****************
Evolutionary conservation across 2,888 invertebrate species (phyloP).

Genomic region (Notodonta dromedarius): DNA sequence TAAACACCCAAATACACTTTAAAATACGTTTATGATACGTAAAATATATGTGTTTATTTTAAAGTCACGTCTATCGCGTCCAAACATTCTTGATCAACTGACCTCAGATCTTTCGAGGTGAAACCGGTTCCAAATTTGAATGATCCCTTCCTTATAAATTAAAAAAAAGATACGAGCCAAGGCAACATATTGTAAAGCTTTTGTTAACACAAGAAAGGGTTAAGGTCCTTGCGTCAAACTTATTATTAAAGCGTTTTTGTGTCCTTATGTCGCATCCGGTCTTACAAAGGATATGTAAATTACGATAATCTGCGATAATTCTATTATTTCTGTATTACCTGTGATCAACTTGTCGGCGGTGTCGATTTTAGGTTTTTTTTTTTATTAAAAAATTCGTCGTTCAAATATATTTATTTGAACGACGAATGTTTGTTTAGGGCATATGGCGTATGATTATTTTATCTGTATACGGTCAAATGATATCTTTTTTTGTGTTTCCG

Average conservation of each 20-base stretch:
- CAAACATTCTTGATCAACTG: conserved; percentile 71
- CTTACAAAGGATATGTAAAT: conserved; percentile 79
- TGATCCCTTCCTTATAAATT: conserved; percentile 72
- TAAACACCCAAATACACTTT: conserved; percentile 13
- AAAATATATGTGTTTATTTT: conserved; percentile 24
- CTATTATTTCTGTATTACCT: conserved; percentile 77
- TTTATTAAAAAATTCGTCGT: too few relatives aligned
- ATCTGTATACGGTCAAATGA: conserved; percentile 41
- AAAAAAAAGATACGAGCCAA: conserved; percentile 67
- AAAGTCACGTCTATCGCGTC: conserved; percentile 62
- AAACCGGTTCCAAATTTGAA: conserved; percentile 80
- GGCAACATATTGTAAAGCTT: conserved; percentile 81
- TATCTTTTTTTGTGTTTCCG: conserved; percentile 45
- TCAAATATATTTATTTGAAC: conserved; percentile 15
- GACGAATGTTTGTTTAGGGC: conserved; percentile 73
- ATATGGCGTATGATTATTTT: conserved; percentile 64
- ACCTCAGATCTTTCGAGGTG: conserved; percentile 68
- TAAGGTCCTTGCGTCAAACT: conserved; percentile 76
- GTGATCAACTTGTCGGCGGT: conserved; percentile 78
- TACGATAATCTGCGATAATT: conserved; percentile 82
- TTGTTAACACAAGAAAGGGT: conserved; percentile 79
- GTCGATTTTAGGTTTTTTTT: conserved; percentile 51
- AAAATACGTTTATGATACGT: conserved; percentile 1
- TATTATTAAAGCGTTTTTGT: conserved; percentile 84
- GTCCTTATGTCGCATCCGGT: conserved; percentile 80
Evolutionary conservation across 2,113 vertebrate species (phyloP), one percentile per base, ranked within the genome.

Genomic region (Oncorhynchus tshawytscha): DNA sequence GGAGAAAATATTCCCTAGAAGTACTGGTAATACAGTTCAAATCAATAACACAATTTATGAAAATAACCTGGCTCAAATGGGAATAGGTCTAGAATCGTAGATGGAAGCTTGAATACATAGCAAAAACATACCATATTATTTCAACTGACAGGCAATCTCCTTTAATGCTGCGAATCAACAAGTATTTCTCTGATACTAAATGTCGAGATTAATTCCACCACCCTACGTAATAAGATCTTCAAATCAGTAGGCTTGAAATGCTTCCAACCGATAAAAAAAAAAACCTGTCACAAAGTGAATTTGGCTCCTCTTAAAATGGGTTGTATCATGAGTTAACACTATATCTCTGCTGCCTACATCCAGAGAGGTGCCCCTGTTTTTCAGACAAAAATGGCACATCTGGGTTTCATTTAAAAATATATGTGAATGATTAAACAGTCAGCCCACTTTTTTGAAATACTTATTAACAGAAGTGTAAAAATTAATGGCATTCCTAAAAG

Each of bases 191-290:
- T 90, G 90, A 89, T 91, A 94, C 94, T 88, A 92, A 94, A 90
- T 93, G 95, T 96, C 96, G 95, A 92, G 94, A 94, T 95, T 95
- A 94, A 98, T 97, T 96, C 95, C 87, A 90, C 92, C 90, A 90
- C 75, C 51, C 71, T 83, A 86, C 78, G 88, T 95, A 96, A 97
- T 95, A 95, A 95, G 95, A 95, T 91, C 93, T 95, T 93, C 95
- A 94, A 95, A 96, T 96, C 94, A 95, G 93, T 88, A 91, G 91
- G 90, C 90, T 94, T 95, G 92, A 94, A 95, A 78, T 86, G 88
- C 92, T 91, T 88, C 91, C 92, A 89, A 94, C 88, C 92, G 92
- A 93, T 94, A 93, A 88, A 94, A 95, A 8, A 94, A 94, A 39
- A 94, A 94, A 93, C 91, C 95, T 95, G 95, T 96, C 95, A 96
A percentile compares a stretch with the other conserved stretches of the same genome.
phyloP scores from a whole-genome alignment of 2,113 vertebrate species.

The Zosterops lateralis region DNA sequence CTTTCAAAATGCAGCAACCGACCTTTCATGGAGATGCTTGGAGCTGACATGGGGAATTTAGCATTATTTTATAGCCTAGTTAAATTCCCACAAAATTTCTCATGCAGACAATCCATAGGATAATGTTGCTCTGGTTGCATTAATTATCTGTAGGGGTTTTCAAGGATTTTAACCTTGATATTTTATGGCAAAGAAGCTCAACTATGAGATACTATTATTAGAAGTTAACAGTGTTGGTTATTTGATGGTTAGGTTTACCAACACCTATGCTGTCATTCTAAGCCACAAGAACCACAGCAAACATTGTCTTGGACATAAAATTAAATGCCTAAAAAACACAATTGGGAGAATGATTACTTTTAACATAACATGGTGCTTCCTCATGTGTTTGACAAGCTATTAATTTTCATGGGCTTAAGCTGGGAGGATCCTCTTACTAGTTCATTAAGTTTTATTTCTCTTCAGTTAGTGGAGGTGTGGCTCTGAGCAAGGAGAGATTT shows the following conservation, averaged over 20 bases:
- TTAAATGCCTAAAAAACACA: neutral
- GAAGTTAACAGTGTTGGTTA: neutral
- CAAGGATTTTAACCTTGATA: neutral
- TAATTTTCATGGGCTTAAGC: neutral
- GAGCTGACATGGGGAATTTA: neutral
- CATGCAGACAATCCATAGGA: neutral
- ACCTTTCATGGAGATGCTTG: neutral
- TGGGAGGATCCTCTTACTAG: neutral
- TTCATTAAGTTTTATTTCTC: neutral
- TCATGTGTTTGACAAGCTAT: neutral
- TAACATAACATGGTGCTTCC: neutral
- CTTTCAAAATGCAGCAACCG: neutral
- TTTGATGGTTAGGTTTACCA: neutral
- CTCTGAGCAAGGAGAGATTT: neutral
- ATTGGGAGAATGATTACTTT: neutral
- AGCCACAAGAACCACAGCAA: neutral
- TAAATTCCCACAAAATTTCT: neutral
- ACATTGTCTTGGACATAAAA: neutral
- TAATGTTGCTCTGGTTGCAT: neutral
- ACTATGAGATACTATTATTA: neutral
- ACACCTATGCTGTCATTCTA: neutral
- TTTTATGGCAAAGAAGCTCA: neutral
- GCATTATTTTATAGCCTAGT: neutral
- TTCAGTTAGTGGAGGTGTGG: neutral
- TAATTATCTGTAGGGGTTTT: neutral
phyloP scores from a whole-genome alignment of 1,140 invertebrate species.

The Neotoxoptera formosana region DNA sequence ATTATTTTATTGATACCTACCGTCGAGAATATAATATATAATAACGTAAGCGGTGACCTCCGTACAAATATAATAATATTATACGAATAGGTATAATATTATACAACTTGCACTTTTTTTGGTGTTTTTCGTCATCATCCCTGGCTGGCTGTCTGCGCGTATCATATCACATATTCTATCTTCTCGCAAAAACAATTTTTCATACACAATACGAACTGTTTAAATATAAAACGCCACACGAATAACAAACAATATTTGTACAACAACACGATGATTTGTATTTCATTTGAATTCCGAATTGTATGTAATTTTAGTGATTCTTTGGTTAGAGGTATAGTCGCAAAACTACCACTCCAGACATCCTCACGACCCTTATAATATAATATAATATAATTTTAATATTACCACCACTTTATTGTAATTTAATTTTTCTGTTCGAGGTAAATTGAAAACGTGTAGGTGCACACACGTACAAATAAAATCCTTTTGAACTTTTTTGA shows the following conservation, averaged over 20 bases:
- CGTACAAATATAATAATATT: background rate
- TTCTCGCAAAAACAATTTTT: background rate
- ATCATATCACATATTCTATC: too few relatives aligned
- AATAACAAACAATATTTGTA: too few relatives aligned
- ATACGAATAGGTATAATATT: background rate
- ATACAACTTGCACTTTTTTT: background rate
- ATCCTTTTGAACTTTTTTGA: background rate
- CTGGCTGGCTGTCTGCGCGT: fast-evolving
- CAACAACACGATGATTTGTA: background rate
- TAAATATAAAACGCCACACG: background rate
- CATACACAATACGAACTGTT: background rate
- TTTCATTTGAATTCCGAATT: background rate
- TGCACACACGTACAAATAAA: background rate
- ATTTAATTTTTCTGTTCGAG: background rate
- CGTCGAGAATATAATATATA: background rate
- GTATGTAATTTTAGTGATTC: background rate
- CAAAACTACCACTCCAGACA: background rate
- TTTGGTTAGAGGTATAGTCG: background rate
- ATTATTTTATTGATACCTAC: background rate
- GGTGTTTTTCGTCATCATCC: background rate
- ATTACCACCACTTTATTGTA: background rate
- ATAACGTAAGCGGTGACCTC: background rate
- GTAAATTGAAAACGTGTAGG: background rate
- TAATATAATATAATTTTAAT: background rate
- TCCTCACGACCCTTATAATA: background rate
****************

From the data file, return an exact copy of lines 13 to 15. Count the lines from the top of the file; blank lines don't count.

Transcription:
- AAAGTCACGTCTATCGCGTC: conserved; percentile 62
- AAACCGGTTCCAAATTTGAA: conserved; percentile 80
- GGCAACATATTGTAAAGCTT: conserved; percentile 81